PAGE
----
The court denied Apple the abolition of antitrust monitoring

Apple’s failed attempt to overturn a court order requiring its activities to be monitored to prevent further wrongdoing failed. As you know, Apple was found guilty of colluding with a number of e-book publishers.

 At a court hearing earlier this week, District Judge Denise Cote denied Apple’s request to revoke the monitoring order and recall Michael Bromwich, a former U.S. Attorney General.

Coote confirmed the desirability of further monitoring Apple’s activities. The company has the right to appeal its decision within 48 hours. Apple’s lawyer, Theodore Boutrous, told reporters that the company would appeal.

According to Reuters, Apple has had a tense relationship with Bromwich since the first day of his appointment. According to the company, he behaves aggressively, including in communication with top managers.

Apple also objected to the recommended payment for the expert’s services – his hourly rate is $ 1,100 per hour. Such a high payment, according to Apple, encourages the expert to conduct “as extensive and intrusive an investigation as possible.” According to the judge, Bromwich’s salary is not so high. In particular, the law firm Gibson, Dunn & Crutcher, which uses Apple, pays its employees up to $ 1,800 per hour, and the average hourly rate for US lawyers is $ 980.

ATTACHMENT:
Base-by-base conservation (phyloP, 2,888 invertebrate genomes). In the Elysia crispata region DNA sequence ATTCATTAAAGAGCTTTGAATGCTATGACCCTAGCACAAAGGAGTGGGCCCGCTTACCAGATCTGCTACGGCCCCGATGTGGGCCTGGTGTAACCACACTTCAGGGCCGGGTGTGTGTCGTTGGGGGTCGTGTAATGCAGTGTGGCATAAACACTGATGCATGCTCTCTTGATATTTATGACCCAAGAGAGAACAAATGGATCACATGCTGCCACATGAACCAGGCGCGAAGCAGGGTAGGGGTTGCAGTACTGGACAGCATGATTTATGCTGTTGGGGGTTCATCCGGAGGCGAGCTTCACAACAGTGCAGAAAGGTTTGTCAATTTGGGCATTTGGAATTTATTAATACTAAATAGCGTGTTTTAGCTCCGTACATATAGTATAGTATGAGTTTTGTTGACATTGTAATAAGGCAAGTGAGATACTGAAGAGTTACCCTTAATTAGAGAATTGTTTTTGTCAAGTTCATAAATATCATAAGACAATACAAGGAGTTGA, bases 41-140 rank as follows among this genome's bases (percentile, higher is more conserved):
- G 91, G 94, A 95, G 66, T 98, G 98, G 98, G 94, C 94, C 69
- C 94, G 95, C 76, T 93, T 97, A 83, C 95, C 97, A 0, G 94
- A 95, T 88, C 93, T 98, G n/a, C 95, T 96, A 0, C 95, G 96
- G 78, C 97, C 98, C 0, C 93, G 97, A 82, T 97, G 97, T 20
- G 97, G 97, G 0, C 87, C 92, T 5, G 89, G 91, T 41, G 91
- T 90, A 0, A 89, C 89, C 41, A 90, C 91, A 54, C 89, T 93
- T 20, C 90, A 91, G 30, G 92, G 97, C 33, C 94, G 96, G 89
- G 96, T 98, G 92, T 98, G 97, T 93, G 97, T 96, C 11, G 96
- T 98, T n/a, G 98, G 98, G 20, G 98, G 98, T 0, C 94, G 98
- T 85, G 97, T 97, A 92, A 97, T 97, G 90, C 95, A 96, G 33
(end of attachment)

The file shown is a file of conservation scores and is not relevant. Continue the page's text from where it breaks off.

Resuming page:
In turn, the expert claims that Apple is not inclined to cooperate. This is expressed in the late submission of documentation and the reluctance of employees to answer his questions.